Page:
By Ron Faust

Truth can be ambiguous. Sometimes it appears on the surface of what seems real to our senses. Other times it is deeper, hidden in the essence of things, bouncing around in the opposite of the majority position.

On Sept. 26, when the Senate Judiciary Committee was taking testimony concerning Supreme Court nominee Brett Kavanaugh, truth became ambiguous and divided the country behind “she said” and “he said,” yet the side that seemed more truthful was unassuming, in quiet, plain repose, in contrast to a loud, boastful defense.

We predominantly live in a two-party system that shapes conservative or liberal thinking. That’s where we find our truth. The other piece of it is that we enlarge our truth by dismantling and re-examining what we once thought was true and accepting a deeper understanding of truth, often the opposite of where we were.

Discerning the truth requires picking up subtle clues of what is “really real,” measuring temperament and the honesty of minority positions. What we are looking for is what is authentic. “The truth will set us free” from living out a lie and avoiding hypocritical posturing.

The truth of facts needs to be verified. Truth may also come intuitively. Sometimes it changes according to the context. Truth can also be decided by emotion and bias. Fear or love makes up the truth for many people, but who is picking up the signs of what is really truthful? The questions are still around: How do we know the truth and when will we be set free?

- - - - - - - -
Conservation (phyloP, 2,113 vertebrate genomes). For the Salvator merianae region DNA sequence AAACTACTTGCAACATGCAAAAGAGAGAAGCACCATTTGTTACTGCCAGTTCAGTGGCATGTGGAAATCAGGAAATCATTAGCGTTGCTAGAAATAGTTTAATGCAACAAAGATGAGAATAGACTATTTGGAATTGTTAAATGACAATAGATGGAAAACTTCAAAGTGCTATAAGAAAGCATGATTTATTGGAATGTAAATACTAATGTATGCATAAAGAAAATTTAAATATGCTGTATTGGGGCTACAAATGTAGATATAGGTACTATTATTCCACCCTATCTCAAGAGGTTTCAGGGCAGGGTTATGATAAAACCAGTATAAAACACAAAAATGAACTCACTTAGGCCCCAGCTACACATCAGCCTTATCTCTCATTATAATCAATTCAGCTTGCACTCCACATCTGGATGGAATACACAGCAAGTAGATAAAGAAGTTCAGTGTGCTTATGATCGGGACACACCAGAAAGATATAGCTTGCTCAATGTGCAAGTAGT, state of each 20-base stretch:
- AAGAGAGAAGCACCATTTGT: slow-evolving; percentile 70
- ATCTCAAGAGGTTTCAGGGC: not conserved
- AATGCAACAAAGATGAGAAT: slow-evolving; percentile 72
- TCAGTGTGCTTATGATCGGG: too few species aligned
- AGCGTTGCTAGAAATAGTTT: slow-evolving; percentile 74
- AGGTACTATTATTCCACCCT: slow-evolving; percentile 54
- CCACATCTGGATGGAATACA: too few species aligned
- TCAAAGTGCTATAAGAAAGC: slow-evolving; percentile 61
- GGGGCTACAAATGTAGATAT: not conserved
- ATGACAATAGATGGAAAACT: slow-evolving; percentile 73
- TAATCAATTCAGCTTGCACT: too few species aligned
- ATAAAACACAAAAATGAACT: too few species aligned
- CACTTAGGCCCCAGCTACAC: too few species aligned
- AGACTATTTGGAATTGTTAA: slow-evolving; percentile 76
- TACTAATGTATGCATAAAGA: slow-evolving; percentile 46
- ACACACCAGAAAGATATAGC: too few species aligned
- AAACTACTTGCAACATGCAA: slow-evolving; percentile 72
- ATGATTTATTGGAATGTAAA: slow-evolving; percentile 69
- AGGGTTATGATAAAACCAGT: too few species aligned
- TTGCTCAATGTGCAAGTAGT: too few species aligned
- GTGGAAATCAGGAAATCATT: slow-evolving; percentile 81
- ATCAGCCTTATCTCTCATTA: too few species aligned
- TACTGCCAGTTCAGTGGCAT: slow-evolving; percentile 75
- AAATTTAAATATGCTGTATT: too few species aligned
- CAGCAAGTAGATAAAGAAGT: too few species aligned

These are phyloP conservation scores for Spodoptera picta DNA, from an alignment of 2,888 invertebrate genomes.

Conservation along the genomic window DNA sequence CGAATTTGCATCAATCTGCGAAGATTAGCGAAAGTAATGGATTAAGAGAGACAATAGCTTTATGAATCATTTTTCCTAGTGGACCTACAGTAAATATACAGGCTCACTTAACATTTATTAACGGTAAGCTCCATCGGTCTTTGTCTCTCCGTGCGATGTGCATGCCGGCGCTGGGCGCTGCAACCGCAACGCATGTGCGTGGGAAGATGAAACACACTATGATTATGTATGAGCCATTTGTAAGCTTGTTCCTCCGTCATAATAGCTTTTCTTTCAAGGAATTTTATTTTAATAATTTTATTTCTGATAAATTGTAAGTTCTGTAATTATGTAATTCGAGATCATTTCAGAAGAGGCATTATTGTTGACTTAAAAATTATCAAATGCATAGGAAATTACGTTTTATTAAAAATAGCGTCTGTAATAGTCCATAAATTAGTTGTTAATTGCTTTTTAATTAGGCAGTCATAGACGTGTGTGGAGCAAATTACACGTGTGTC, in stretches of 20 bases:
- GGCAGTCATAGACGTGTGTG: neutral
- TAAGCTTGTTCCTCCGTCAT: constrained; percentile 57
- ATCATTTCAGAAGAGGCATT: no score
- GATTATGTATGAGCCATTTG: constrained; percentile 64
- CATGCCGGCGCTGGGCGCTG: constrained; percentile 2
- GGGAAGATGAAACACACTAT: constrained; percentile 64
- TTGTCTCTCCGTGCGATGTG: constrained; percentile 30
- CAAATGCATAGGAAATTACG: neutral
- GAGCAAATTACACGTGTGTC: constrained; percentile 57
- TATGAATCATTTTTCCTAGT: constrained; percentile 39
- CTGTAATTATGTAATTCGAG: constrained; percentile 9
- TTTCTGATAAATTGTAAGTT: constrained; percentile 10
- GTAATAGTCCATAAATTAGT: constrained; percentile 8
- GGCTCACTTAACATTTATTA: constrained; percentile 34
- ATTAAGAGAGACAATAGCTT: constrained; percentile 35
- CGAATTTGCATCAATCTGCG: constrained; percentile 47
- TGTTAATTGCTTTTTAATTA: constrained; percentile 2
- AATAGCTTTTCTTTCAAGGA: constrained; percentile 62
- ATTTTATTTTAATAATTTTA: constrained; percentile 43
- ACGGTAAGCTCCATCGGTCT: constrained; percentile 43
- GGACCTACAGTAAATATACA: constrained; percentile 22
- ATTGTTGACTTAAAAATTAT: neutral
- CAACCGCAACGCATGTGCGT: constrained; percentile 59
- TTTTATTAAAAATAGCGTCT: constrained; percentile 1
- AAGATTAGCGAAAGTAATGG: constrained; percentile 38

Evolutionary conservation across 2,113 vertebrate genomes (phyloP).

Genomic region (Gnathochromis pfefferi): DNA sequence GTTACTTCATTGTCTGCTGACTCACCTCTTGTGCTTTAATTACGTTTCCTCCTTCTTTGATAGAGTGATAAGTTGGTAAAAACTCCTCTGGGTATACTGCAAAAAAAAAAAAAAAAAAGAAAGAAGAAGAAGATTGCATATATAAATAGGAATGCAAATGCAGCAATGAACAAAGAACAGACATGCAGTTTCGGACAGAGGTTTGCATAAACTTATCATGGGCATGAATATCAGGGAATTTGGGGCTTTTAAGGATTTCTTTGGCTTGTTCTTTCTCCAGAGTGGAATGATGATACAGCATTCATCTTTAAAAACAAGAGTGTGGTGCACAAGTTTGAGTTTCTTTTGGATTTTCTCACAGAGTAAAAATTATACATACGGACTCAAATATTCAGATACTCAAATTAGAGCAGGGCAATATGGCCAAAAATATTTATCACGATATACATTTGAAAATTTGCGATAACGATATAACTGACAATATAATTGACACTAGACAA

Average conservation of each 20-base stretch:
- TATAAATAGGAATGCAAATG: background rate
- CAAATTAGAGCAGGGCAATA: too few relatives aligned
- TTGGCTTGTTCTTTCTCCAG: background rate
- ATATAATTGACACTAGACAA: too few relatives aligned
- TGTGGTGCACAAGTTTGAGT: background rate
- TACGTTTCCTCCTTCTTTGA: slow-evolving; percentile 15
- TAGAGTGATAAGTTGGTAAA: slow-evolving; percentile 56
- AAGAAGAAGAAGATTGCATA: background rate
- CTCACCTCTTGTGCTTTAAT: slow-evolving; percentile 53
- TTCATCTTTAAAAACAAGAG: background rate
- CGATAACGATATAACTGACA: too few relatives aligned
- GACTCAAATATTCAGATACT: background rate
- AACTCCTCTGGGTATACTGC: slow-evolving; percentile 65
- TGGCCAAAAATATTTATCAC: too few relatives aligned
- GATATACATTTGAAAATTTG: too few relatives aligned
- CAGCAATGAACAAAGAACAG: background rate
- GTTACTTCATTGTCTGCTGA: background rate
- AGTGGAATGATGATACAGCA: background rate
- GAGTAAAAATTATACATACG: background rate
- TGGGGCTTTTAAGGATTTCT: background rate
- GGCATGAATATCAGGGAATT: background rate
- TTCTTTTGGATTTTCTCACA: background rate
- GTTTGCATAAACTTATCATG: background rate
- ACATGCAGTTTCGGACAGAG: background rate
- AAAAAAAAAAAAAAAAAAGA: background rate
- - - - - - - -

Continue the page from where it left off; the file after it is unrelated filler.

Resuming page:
Take, for example, the Industrial-Military Complex. Many believe that sinking huge amounts of money into weapons will make us safe. That’s their truth, backed up by the government. Others have reason to believe that adding more nuclear, radioactive weapons makes us unsafe.

Which side? War or Peace? Fear or Love? Inertia or Progress? Destruction or Life?

PeaceWorks-KC has already leaned a certain way. Which will set you free?

—Ron Faust, a retired Disciples of Christ minister, serves on the PeaceWorks-KC Board of Directors.